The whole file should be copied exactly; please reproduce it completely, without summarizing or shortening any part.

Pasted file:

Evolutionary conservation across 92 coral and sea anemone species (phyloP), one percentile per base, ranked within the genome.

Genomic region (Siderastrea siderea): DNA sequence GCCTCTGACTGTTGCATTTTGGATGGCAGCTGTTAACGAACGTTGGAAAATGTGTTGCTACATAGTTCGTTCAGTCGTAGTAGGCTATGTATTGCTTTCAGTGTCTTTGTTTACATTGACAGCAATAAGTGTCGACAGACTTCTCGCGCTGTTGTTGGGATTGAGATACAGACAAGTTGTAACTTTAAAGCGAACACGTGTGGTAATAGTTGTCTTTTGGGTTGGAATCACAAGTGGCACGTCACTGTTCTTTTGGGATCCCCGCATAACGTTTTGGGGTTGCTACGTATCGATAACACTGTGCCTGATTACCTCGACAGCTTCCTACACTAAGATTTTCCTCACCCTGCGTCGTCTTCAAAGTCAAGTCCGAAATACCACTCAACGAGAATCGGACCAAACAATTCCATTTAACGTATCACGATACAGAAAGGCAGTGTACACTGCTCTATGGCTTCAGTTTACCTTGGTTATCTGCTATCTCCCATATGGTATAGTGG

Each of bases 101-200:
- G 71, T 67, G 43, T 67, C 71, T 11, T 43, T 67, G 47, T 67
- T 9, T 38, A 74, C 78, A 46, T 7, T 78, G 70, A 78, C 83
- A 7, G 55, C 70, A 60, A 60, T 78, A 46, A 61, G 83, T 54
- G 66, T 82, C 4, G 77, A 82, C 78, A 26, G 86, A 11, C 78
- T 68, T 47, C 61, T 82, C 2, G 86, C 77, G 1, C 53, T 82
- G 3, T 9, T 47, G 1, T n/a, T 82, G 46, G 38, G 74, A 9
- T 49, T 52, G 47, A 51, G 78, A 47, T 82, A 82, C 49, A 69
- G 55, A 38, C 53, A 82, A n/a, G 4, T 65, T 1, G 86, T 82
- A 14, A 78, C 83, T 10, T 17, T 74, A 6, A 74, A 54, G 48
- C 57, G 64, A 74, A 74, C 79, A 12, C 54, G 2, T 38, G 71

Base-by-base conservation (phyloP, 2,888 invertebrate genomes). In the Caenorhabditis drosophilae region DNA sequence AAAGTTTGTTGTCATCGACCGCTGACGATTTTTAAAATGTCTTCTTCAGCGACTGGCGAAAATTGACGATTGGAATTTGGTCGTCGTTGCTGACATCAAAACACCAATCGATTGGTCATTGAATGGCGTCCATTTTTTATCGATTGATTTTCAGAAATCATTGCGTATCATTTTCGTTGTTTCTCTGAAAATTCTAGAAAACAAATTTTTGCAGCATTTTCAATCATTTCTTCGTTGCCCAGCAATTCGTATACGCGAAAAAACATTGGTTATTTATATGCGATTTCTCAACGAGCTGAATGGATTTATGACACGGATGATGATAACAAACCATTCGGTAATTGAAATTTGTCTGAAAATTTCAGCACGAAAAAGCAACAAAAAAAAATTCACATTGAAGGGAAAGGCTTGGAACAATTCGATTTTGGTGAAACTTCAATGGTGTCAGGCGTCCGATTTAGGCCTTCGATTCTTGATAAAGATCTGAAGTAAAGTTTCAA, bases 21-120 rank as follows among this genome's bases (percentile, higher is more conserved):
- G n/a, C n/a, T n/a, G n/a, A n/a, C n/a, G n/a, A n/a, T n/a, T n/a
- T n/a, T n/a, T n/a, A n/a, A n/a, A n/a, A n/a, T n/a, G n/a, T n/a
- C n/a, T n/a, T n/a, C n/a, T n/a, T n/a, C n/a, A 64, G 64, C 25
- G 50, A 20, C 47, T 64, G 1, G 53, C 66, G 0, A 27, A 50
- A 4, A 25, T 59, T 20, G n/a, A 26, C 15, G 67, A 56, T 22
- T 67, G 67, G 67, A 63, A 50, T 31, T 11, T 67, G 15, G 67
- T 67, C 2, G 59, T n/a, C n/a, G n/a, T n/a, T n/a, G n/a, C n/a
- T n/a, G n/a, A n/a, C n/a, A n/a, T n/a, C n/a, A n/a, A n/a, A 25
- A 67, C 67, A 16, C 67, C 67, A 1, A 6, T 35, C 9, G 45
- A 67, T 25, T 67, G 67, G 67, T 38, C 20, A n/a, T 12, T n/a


Evolutionary conservation across 92 coral and sea anemone species (phyloP), one percentile per base, ranked within the genome.

Genomic region (Siderastrea siderea): DNA sequence GCCTCTGACTGTTGCATTTTGGATGGCAGCTGTTAACGAACGTTGGAAAATGTGTTGCTACATAGTTCGTTCAGTCGTAGTAGGCTATGTATTGCTTTCAGTGTCTTTGTTTACATTGACAGCAATAAGTGTCGACAGACTTCTCGCGCTGTTGTTGGGATTGAGATACAGACAAGTTGTAACTTTAAAGCGAACACGTGTGGTAATAGTTGTCTTTTGGGTTGGAATCACAAGTGGCACGTCACTGTTCTTTTGGGATCCCCGCATAACGTTTTGGGGTTGCTACGTATCGATAACACTGTGCCTGATTACCTCGACAGCTTCCTACACTAAGATTTTCCTCACCCTGCGTCGTCTTCAAAGTCAAGTCCGAAATACCACTCAACGAGAATCGGACCAAACAATTCCATTTAACGTATCACGATACAGAAAGGCAGTGTACACTGCTCTATGGCTTCAGTTTACCTTGGTTATCTGCTATCTCCCATATGGTATAGTGG

Each of bases 101-200:
- G 71, T 67, G 43, T 67, C 71, T 11, T 43, T 67, G 47, T 67
- T 9, T 38, A 74, C 78, A 46, T 7, T 78, G 70, A 78, C 83
- A 7, G 55, C 70, A 60, A 60, T 78, A 46, A 61, G 83, T 54
- G 66, T 82, C 4, G 77, A 82, C 78, A 26, G 86, A 11, C 78
- T 68, T 47, C 61, T 82, C 2, G 86, C 77, G 1, C 53, T 82
- G 3, T 9, T 47, G 1, T n/a, T 82, G 46, G 38, G 74, A 9
- T 49, T 52, G 47, A 51, G 78, A 47, T 82, A 82, C 49, A 69
- G 55, A 38, C 53, A 82, A n/a, G 4, T 65, T 1, G 86, T 82
- A 14, A 78, C 83, T 10, T 17, T 74, A 6, A 74, A 54, G 48
- C 57, G 64, A 74, A 74, C 79, A 12, C 54, G 2, T 38, G 71

Base-by-base conservation (phyloP, 2,888 invertebrate genomes). In the Caenorhabditis drosophilae region DNA sequence AAAGTTTGTTGTCATCGACCGCTGACGATTTTTAAAATGTCTTCTTCAGCGACTGGCGAAAATTGACGATTGGAATTTGGTCGTCGTTGCTGACATCAAAACACCAATCGATTGGTCATTGAATGGCGTCCATTTTTTATCGATTGATTTTCAGAAATCATTGCGTATCATTTTCGTTGTTTCTCTGAAAATTCTAGAAAACAAATTTTTGCAGCATTTTCAATCATTTCTTCGTTGCCCAGCAATTCGTATACGCGAAAAAACATTGGTTATTTATATGCGATTTCTCAACGAGCTGAATGGATTTATGACACGGATGATGATAACAAACCATTCGGTAATTGAAATTTGTCTGAAAATTTCAGCACGAAAAAGCAACAAAAAAAAATTCACATTGAAGGGAAAGGCTTGGAACAATTCGATTTTGGTGAAACTTCAATGGTGTCAGGCGTCCGATTTAGGCCTTCGATTCTTGATAAAGATCTGAAGTAAAGTTTCAA, bases 21-120 rank as follows among this genome's bases (percentile, higher is more conserved):
- G n/a, C n/a, T n/a, G n/a, A n/a, C n/a, G n/a, A n/a, T n/a, T n/a
- T n/a, T n/a, T n/a, A n/a, A n/a, A n/a, A n/a, T n/a, G n/a, T n/a
- C n/a, T n/a, T n/a, C n/a, T n/a, T n/a, C n/a, A 64, G 64, C 25
- G 50, A 20, C 47, T 64, G 1, G 53, C 66, G 0, A 27, A 50
- A 4, A 25, T 59, T 20, G n/a, A 26, C 15, G 67, A 56, T 22
- T 67, G 67, G 67, A 63, A 50, T 31, T 11, T 67, G 15, G 67
- T 67, C 2, G 59, T n/a, C n/a, G n/a, T n/a, T n/a, G n/a, C n/a
- T n/a, G n/a, A n/a, C n/a, A n/a, T n/a, C n/a, A n/a, A n/a, A 25
- A 67, C 67, A 16, C 67, C 67, A 1, A 6, T 35, C 9, G 45
- A 67, T 25, T 67, G 67, G 67, T 38, C 20, A n/a, T 12, T n/a